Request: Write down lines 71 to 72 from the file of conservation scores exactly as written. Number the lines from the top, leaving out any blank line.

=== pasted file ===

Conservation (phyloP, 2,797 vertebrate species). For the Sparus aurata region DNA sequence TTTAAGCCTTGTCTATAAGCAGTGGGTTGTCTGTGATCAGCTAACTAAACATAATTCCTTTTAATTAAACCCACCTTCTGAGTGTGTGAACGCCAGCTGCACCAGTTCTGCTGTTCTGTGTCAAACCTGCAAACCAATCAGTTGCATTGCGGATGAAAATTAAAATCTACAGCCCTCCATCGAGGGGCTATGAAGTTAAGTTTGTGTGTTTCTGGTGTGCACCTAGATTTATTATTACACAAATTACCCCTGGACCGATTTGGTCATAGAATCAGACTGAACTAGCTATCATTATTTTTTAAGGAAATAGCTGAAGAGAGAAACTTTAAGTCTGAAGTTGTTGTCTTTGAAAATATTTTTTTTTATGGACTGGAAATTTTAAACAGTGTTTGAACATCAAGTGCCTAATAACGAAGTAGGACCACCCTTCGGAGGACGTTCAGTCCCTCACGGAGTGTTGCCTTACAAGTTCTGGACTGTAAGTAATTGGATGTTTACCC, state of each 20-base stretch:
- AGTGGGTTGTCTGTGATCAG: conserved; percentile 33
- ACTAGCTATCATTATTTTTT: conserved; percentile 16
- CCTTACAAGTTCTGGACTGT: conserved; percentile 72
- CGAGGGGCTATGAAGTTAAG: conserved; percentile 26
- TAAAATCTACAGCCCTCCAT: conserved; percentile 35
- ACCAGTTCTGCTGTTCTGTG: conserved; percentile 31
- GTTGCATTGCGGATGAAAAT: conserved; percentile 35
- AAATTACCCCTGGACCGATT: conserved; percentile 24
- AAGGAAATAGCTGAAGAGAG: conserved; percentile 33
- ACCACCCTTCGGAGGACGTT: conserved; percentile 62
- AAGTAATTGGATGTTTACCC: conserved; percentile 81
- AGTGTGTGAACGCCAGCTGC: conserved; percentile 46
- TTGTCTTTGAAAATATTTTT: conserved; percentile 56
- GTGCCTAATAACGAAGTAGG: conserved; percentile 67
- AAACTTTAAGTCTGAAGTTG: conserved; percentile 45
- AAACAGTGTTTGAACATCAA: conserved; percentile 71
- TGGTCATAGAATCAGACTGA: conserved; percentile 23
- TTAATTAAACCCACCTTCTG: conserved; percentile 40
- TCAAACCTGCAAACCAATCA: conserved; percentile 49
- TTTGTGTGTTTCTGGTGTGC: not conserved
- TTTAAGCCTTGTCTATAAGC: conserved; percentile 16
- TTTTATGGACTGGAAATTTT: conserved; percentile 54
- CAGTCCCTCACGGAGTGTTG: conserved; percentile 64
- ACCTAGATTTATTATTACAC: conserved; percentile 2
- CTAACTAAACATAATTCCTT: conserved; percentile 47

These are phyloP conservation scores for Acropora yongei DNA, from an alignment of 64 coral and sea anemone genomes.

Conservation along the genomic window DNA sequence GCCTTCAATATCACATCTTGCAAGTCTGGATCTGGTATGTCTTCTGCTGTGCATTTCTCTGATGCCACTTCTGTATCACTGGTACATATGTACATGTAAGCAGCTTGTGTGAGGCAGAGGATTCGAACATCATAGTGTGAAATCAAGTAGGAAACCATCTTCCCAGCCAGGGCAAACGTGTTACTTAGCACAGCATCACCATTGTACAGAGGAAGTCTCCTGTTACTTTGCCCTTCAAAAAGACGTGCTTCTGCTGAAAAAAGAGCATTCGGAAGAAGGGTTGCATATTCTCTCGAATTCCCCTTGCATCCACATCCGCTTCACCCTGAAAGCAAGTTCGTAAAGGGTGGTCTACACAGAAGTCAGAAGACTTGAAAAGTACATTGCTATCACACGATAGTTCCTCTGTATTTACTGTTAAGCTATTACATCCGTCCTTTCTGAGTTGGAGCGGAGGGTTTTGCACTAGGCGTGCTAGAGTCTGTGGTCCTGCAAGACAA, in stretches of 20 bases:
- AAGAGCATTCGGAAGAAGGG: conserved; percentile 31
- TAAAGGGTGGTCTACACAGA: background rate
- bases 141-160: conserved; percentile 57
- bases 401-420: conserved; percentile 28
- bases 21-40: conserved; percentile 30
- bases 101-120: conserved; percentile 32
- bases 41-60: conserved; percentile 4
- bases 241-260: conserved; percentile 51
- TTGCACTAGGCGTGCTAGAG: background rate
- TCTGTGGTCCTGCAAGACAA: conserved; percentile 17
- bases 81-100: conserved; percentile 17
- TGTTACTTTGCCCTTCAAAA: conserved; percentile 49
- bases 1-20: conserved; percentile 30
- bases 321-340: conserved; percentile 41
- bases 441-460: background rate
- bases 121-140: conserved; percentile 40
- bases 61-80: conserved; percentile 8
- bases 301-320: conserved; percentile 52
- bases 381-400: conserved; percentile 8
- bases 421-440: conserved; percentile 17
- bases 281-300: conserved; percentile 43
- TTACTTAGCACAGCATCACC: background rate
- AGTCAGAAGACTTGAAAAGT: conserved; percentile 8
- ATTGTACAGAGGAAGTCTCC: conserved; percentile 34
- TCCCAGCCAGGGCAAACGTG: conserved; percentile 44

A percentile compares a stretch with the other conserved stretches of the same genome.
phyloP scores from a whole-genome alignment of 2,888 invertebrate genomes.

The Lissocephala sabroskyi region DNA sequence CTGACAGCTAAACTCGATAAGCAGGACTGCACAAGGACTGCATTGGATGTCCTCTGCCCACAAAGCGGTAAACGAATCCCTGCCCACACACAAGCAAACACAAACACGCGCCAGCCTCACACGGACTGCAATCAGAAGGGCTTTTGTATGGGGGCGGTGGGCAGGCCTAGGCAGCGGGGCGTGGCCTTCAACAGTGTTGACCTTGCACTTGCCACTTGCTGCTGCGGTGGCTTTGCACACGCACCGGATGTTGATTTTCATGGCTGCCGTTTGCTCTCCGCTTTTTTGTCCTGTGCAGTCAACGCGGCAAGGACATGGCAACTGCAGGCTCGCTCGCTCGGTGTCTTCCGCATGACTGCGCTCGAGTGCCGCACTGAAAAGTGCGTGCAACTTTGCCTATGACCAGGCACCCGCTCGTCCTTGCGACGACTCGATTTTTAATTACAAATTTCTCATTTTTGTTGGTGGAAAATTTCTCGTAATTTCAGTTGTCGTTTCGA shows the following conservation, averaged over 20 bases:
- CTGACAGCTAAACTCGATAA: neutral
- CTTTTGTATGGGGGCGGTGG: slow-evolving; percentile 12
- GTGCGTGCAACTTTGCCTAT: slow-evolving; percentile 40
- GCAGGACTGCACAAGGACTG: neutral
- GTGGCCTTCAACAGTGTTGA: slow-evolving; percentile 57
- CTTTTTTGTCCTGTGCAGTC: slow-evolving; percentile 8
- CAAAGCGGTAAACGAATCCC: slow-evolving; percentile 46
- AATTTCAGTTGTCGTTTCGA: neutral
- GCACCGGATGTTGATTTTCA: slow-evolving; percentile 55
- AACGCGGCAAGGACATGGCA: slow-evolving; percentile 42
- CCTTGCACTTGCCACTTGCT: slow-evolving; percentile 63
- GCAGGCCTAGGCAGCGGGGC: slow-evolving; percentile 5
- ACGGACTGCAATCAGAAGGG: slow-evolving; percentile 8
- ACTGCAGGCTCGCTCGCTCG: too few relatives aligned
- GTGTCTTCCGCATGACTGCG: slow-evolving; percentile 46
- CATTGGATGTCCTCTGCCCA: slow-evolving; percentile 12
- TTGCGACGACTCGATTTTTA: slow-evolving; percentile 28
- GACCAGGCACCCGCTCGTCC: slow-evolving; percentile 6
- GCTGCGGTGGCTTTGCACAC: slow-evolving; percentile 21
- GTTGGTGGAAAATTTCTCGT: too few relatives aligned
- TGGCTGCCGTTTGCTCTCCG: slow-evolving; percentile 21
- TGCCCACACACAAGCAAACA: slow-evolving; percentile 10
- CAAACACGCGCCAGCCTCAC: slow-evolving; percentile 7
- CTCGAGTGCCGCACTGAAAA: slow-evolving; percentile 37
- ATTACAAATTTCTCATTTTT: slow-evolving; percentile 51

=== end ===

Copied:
- GTGTCTTCCGCATGACTGCG: slow-evolving; percentile 46
- CATTGGATGTCCTCTGCCCA: slow-evolving; percentile 12